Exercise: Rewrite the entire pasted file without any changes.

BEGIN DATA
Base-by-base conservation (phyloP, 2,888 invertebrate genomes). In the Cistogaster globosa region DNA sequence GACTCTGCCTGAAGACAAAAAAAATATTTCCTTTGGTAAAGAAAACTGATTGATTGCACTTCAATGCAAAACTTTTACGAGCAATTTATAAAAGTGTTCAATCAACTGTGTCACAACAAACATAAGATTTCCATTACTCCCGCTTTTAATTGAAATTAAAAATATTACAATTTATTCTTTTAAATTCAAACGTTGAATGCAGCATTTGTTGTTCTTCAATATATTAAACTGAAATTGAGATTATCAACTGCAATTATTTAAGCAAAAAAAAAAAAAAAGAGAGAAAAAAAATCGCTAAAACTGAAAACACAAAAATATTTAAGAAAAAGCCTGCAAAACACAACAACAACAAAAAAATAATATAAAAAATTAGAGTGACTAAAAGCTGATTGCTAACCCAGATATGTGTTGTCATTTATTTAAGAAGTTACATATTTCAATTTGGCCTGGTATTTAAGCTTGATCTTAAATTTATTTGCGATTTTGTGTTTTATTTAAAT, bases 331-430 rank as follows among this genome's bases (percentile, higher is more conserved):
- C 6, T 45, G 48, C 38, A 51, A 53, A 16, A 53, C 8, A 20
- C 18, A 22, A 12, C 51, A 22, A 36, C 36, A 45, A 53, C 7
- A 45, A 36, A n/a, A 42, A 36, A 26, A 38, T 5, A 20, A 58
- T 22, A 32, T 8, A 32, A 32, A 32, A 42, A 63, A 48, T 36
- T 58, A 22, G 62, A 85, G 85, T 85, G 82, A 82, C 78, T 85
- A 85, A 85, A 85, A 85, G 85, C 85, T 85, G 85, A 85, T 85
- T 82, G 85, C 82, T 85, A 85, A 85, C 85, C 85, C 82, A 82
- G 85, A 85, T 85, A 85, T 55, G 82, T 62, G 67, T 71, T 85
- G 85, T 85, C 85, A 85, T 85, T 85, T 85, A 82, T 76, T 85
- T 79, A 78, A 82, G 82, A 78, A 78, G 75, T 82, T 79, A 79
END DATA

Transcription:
Base-by-base conservation (phyloP, 2,888 invertebrate genomes). In the Cistogaster globosa region DNA sequence GACTCTGCCTGAAGACAAAAAAAATATTTCCTTTGGTAAAGAAAACTGATTGATTGCACTTCAATGCAAAACTTTTACGAGCAATTTATAAAAGTGTTCAATCAACTGTGTCACAACAAACATAAGATTTCCATTACTCCCGCTTTTAATTGAAATTAAAAATATTACAATTTATTCTTTTAAATTCAAACGTTGAATGCAGCATTTGTTGTTCTTCAATATATTAAACTGAAATTGAGATTATCAACTGCAATTATTTAAGCAAAAAAAAAAAAAAAGAGAGAAAAAAAATCGCTAAAACTGAAAACACAAAAATATTTAAGAAAAAGCCTGCAAAACACAACAACAACAAAAAAATAATATAAAAAATTAGAGTGACTAAAAGCTGATTGCTAACCCAGATATGTGTTGTCATTTATTTAAGAAGTTACATATTTCAATTTGGCCTGGTATTTAAGCTTGATCTTAAATTTATTTGCGATTTTGTGTTTTATTTAAAT, bases 331-430 rank as follows among this genome's bases (percentile, higher is more conserved):
- C 6, T 45, G 48, C 38, A 51, A 53, A 16, A 53, C 8, A 20
- C 18, A 22, A 12, C 51, A 22, A 36, C 36, A 45, A 53, C 7
- A 45, A 36, A n/a, A 42, A 36, A 26, A 38, T 5, A 20, A 58
- T 22, A 32, T 8, A 32, A 32, A 32, A 42, A 63, A 48, T 36
- T 58, A 22, G 62, A 85, G 85, T 85, G 82, A 82, C 78, T 85
- A 85, A 85, A 85, A 85, G 85, C 85, T 85, G 85, A 85, T 85
- T 82, G 85, C 82, T 85, A 85, A 85, C 85, C 85, C 82, A 82
- G 85, A 85, T 85, A 85, T 55, G 82, T 62, G 67, T 71, T 85
- G 85, T 85, C 85, A 85, T 85, T 85, T 85, A 82, T 76, T 85
- T 79, A 78, A 82, G 82, A 78, A 78, G 75, T 82, T 79, A 79